FanDuel Value Picks
Jon Rahm ($12,200)
Rahm comes in motivated after having a heartbreaking positive COVID-19 test after his third round at the Memorial where he was ahead of the field by six strokes. Torrey Pines has been perhaps his best course on Tour, as he notched his first win there back in 2017 and owns a total of four top-7 finishes. Rahm ranks third in SG: Off-the-Tee, 12th in SG: Approach, second in SG: Tee-to-Green, fifth in GIR percentage, and second in total driving.
Bryson DeChambeau ($11,800)
If the USGA keeps setting courses up like this, DeChambeau may break the record for all-time wins at the U.S. Open, which is a four-way tie with four titles. His six-shot romping of the field back in September at Winged Foot really opened some eyes and made other players question if they should go down the same path to distance that DeChambeau took. The SMU product leads the Tour in driving distance and SG: Off-the-Tee. He's also third in SG: Tee-to-Green and is very solid for his length both around the greens and with the putter.
Viktor Hovland ($10,900)
Hovland has competed in six career majors and hasn't finished worse than a T33 in any of them. He has gone T12-T13 in his two U.S. Open starts to date. His success at an early age is no surprise given how well he hits the ball. The Norwegian ranks fifth in SG: Off-the-Tee, 21st in SG: Approach, eighth in SG: Tee-to-Green, 11th in total driving, and 30th in GIR percentage. Hovland was also runner-up back in January at Torrey Pines. The Oklahoma State product is as consistent as they come and is a bargain at under $11,000 this week.
Tony Finau ($10,600)
Finau has been one of the best players in the majors over the last handful of years. He has finished top-10 in his last four majors, and overall is 17-for-20 with 10 top-10's in his career. Finau has had a lot of good results at Torrey Pines as well, with four top-6 finishes and no results outside the top-25 in seven career starts. As we know Finau is a bomber and he ranks 13th in SG: Approach, seventh in SG: Around-the-Green, and sixth in SG: Tee-to-Green.
Longer Shots with Value
Paul Casey ($9,900)
Even at age 43, Casey can still get it out there at nearly an average driving distance at nearly 304 yards. He ranks fifth in SG: Off-the-Tee, which sets up his world-class iron game for success in these major championships. The Englishman is fifth in SG: Approach, 35th in GIR percentage, 22nd in proximity to the hole, and 11th in SG: Tee-to-Green. Casey is coming off a T4 at the PGA Championship, which is one of five top-10's in nine starts in 2021. He has finished 26th-or-better in each of the last four U.S. Opens.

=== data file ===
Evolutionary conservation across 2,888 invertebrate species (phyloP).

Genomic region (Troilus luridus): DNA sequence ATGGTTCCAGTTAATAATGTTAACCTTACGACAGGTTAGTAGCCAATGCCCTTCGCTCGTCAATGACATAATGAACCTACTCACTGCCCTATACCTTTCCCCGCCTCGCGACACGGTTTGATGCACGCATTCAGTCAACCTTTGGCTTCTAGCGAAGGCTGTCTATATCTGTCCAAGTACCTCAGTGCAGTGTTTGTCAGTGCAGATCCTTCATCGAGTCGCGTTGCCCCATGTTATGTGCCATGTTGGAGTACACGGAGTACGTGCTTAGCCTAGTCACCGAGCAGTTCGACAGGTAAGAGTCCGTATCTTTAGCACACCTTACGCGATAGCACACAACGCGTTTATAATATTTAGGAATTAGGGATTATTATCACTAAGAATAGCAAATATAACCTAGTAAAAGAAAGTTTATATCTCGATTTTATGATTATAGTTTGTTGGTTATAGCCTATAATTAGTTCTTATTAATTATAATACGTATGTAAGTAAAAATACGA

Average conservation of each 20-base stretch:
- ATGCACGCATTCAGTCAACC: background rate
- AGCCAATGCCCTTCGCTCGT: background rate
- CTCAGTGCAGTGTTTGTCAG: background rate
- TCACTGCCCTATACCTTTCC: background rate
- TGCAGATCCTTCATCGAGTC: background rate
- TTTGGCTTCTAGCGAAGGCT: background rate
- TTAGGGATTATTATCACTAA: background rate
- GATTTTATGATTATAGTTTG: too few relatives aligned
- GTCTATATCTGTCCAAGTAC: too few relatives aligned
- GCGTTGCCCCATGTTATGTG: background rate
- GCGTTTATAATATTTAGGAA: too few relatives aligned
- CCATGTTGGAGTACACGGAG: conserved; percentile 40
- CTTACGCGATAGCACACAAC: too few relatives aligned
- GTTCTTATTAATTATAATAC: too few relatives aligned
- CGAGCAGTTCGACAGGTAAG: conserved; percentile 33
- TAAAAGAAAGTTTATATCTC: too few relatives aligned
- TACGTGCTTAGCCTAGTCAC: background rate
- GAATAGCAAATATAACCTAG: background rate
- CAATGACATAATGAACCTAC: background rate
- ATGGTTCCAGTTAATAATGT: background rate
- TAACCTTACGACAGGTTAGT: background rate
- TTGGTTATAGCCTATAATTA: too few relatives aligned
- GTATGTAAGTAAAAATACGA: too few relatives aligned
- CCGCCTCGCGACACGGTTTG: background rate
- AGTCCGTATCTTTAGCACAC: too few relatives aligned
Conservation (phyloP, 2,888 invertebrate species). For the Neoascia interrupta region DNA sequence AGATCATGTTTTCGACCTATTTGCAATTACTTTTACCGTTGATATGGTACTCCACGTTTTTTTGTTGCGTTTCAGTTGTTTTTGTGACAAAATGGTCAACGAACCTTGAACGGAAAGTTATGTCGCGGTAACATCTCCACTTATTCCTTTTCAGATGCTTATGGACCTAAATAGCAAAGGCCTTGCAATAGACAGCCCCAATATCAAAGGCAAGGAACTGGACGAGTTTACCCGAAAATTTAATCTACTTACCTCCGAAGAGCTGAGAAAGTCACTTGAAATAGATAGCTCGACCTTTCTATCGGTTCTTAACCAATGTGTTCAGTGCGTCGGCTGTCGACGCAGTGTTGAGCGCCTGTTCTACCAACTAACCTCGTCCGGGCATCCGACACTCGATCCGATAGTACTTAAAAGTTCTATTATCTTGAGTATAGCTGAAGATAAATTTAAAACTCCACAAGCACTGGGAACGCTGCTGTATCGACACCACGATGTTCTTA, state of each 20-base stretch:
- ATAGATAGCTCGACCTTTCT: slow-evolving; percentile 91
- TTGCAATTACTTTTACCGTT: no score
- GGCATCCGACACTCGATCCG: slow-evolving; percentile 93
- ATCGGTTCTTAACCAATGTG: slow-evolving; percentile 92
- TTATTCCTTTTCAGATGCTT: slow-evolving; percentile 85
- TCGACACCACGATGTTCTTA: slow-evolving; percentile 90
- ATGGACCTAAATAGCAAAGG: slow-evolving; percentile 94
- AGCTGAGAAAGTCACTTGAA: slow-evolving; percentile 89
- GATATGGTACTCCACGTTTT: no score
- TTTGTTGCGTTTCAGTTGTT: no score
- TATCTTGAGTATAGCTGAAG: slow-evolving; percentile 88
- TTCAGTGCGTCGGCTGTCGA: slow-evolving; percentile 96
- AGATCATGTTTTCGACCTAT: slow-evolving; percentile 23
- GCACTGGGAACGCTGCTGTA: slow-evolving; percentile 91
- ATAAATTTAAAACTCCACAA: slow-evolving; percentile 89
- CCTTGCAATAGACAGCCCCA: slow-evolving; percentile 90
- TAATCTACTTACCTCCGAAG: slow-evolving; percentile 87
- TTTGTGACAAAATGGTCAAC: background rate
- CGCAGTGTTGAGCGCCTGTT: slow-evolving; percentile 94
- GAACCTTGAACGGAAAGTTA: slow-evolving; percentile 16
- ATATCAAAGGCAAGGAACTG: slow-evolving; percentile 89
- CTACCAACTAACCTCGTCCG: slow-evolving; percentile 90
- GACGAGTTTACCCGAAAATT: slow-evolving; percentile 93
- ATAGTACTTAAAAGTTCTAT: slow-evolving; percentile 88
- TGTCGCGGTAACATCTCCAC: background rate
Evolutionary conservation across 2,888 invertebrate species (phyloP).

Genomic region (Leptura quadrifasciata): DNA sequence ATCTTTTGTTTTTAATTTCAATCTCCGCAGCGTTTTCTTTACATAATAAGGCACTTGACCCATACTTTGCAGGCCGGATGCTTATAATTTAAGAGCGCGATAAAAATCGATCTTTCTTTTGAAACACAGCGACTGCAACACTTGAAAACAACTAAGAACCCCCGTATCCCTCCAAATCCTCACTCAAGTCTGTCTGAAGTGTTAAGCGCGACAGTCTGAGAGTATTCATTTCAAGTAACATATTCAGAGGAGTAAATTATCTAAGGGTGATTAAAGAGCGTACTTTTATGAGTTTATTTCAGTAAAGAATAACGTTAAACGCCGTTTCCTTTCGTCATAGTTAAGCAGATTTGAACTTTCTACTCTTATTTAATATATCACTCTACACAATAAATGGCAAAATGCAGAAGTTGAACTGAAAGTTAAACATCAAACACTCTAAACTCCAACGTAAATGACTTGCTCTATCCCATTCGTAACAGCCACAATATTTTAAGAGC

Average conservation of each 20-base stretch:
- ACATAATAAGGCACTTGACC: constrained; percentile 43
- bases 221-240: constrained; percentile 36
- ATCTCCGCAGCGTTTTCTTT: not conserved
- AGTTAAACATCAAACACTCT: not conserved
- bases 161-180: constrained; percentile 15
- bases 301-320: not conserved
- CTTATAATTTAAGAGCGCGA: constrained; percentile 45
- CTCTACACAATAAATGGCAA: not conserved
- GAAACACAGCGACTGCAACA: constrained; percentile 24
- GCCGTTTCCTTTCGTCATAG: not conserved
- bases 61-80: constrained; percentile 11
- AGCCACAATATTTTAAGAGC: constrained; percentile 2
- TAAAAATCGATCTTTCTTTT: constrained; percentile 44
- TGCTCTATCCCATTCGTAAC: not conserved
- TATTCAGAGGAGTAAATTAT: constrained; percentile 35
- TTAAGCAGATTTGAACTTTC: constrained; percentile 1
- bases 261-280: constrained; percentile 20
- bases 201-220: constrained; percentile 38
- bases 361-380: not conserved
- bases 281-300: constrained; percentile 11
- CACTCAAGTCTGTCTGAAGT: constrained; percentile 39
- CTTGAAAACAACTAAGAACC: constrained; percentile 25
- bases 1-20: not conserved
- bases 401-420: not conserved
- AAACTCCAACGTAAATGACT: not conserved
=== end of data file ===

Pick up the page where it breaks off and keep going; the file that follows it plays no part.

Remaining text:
Jason Kokrak ($9,400)
Kokrak is coming off his second victory of the season back at Colonial where he stared down Jordan Spieth and got the best of the crowd favorite. That was also Kokrak's 13th straight made cut. Kokrak has always been amongst the longest players on Tour, but the difference this season is how efficient he has been with the putter. The 36-year-old ranks 22nd in SG: Off-the-Tee, third in total driving, 25th in GIR percentage, fifth in SG: Putting, and 12th in SG: Total. Kokrak has finished inside the top-30 in four of his last five tries at Torrey Pines.
Sam Burns ($9,200)
Burns really let some people down when he withdrew with an injury at the PGA Championship after coming into the week off finishes of T4-1st-2nd. Now in a better place health-wise, Burns has extremely strong value on a course that sets up perfectly for him. The 24-year-old is among the longest on Tour and also ranks 15th in SG: Approach, 24th in GIR percentage, and 22nd in proximity to the hole. Burns is also 25th in SG: Putting and second in birdie average.
Charley Hoffman ($9,000)
Hoffman continues to have an incredible season at age 44. He has finished inside the top-20 in nine of his last 12 starts. Hoffman is getting is still getting it out there, ranking 26th in driving distance and 26th in SG: Off-the-Tee. He is also sixth in SG: Approach, 33rd in GIR percentage, and 11th in proximity to the hole. Hoffman's game rounds out with him sitting 24th in scrambling and 37th in putter per GIR in case you needed any other reasons to consider the San Diego native.
Strategy Tips This Week
Based on a Standard $60K Salary Cap
You'll notice in each of the players I've highlighted they can hit it far and are precise with their iron shots. That's been what has defined the champions in the U.S. Open as of late, hitting it far and hitting a lot of greens because scrambling can be so difficult. Being a major, the field is obviously very deep so you can find some pretty solid values on players that fit the profile. The heart of the field is between $9,000-$10,500, but if you're looking for some players down the board a little further keep an eye on Garrick Higgo ($8,600), Matt Wallace ($8,600), Russell Henley ($8,300), Martin Laird ($7,700), and Brendan Steele ($7,400). A few players to be careful with near the top of the salary board would be Jordan Spieth ($12,000) because of how punishing Torrey Pines is off the tee, Rory McIlroy ($11,600) because he has missed three of his last five cuts at the U.S. Open, and Xander Schauffele ($11,400) because he has missed the cut four of the six times he has teed it up at the Farmers Insurance Open.